New Laws Won’t Balance the School Budget

Two bills were recently passed, just before the deadline, to help address the budget problems faced by the school district. However, officials have expressed concern that more state aid is needed to prevent further losses.

The main issue is that a few years ago, a bill called S-2 reduced school funding each year for several local districts. On the other hand, districts are prohibited from increasing taxes by more than 2%. There is a gap between the requirements to run a district and the two main sources of money – taxes and state aid – that are used to pay the bills.

The district officials have announced that there is a budget shortfall of $26.5 million for the upcoming school year. The state determines a specific amount called “adequacy” which refers to the amount of money that a school district needs to spend in order to provide education. Toms River Regional Schools is $91 million less than that.

Governor Phil Murphy signed two bills that could potentially assist the district and similar ones, but they do not completely solve the problem.

The bill A-4161 creates a program called Stabilized School Budget Aid Grant Program. Districts can apply for grants that are 45% of the amount their aid was reduced for the 2024-2025 school year. Various areas in New Jersey will participate in a competition to win a total of $44.7 million. This bill also allows certain districts to ask for permission to raise taxes by more than the 2% limit that was put in place years ago.

The second bill (A-4059) allows the Commissioner of Education to let certain school districts, which are getting less money from the state, submit their budgets within five days after the FY2025 appropriations act is passed. Put simply, a school district would wait until the state budget is completed before finalizing their own budget. The state fiscal year starts on July 1 and ends on June 30, so the end of June marks the end of the fiscal year.

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The bills were signed on the last day that districts were allowed to introduce their budgets. Superintendent Michael Citta said during the Board of Education meeting that they received the message at 4:16 p.m.

The first bill would only cover 45% of the funding that was lost in the upcoming year, not the entire duration of S-2. He said that this would result in a refund of $1.2 million.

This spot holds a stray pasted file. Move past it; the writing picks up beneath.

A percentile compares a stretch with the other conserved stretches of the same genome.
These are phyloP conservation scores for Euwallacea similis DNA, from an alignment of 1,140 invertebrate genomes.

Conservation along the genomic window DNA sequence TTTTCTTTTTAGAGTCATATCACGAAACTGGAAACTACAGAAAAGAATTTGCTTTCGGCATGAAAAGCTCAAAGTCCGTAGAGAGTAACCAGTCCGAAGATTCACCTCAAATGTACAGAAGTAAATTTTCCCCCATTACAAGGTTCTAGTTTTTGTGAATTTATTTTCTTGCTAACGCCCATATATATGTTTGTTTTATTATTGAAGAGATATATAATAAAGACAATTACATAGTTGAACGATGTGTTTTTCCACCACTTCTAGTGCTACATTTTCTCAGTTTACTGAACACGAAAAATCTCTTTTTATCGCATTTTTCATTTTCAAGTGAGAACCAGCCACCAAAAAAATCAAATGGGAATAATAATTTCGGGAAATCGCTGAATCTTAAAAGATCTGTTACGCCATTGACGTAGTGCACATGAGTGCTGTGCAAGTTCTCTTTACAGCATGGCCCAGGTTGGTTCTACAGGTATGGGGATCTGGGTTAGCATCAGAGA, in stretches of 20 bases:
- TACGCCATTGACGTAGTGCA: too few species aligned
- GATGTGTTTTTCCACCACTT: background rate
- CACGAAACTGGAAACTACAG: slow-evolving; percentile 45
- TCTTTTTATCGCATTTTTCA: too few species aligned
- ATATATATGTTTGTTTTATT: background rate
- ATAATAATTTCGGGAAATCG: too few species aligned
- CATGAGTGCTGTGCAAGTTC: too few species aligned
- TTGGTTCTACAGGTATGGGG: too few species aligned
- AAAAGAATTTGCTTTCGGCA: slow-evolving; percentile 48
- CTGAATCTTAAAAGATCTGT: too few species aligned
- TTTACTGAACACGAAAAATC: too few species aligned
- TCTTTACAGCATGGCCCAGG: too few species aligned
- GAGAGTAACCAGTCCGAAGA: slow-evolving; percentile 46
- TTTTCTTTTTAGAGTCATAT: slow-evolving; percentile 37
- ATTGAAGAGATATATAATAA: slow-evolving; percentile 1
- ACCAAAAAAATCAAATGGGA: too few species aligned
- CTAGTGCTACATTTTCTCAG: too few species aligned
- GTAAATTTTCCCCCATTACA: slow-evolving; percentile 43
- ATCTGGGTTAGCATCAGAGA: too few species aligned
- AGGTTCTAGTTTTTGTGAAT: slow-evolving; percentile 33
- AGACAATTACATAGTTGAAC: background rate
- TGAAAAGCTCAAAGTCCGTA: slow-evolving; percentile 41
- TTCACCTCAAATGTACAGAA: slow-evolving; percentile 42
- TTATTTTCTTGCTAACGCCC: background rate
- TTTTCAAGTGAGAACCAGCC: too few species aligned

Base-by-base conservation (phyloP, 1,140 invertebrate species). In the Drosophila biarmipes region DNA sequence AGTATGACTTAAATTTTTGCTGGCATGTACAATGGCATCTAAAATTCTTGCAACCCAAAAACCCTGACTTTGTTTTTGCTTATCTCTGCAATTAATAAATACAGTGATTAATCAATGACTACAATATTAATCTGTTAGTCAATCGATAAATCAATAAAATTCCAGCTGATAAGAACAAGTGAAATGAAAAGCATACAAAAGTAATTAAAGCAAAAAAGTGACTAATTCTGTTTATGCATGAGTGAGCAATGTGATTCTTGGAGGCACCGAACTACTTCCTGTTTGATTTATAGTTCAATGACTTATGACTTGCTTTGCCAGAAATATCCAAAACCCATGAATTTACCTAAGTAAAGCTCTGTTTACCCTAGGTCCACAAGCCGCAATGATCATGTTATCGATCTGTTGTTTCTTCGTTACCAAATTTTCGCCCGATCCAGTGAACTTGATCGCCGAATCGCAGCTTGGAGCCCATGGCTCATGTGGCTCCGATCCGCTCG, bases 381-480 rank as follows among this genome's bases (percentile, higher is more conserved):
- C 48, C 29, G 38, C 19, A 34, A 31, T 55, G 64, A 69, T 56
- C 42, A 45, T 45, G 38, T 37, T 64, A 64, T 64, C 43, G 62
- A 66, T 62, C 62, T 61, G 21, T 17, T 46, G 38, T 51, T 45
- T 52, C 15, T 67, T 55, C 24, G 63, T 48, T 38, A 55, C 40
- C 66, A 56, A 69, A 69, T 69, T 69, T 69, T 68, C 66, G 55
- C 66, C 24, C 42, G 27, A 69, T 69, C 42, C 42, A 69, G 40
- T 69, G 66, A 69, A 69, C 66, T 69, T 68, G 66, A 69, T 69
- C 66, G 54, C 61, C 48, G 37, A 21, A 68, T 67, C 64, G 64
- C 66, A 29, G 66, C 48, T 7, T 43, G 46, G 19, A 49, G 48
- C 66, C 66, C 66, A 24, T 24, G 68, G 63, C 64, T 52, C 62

If the district increases taxes by 9.9%, as stated in one of the bills, it would mean that each homeowner would have to pay an average of $325 per household. The amount it would provide is $13 million. The district would still need an additional $12.4 million. He emphasized that this would only happen if the board decides to increase taxes by that amount. Seniors who are enrolled in the tax freeze program would likely not have to pay any additional increases.

There is still a risk that all advanced placement programs, sports, and extra-curricular activities, as well as 20 percent of employees, could be affected. The final outcome could be that the elementary schools have class sizes of 236 students.

Citta said that these changes are not acceptable. The administration, board, and staff do not want this to happen. If nothing changes, the district will not have enough money to operate by April or May. The governor and State Department of Education also do not want that to happen.

“We still need $25.3 million more to fund our programs and schools as they currently are,” he said. “We are not requesting $91 million.” We are requesting to maintain the current situation.

In response to political letters criticizing the school board for raising taxes, he explained that the board is legally required to increase taxes by 2% due to their current situation.

The Board members did not vote on a budget because they had until June to do so. However, they did express their opinions about the finances.

At the beginning of the meeting, there were several presentations to recognize students who did well in academics, sports, and the arts. Board members explained that these children are doing exceptionally well because there are school programs that cater to their interests. “Deciding which program to cut is making me sick,” expressed board member Anna Polozzo.

Polozzo observed that certain students who have difficulty with a particular aspect of school require something to anticipate and discover their true selves. Some kids need to participate in both co-curricular activities and athletics in order to successfully complete their goals. They need to experience some happiness in their day.

Ashley Lamb, a member of the board, expressed her desire to listen to the public’s input. She encouraged them to contact her by using the email addresses listed on the school district’s website. If people want to see a tax increase in order to support programs, inform them. If they do not, encourage them to speak up.

She observed that there were only four people from the general public in the audience at the meeting.

The Board President, Kathy Eagan, mentioned that the Department of Education reviewed the district’s budget and was impressed by what the district has achieved despite the challenges.

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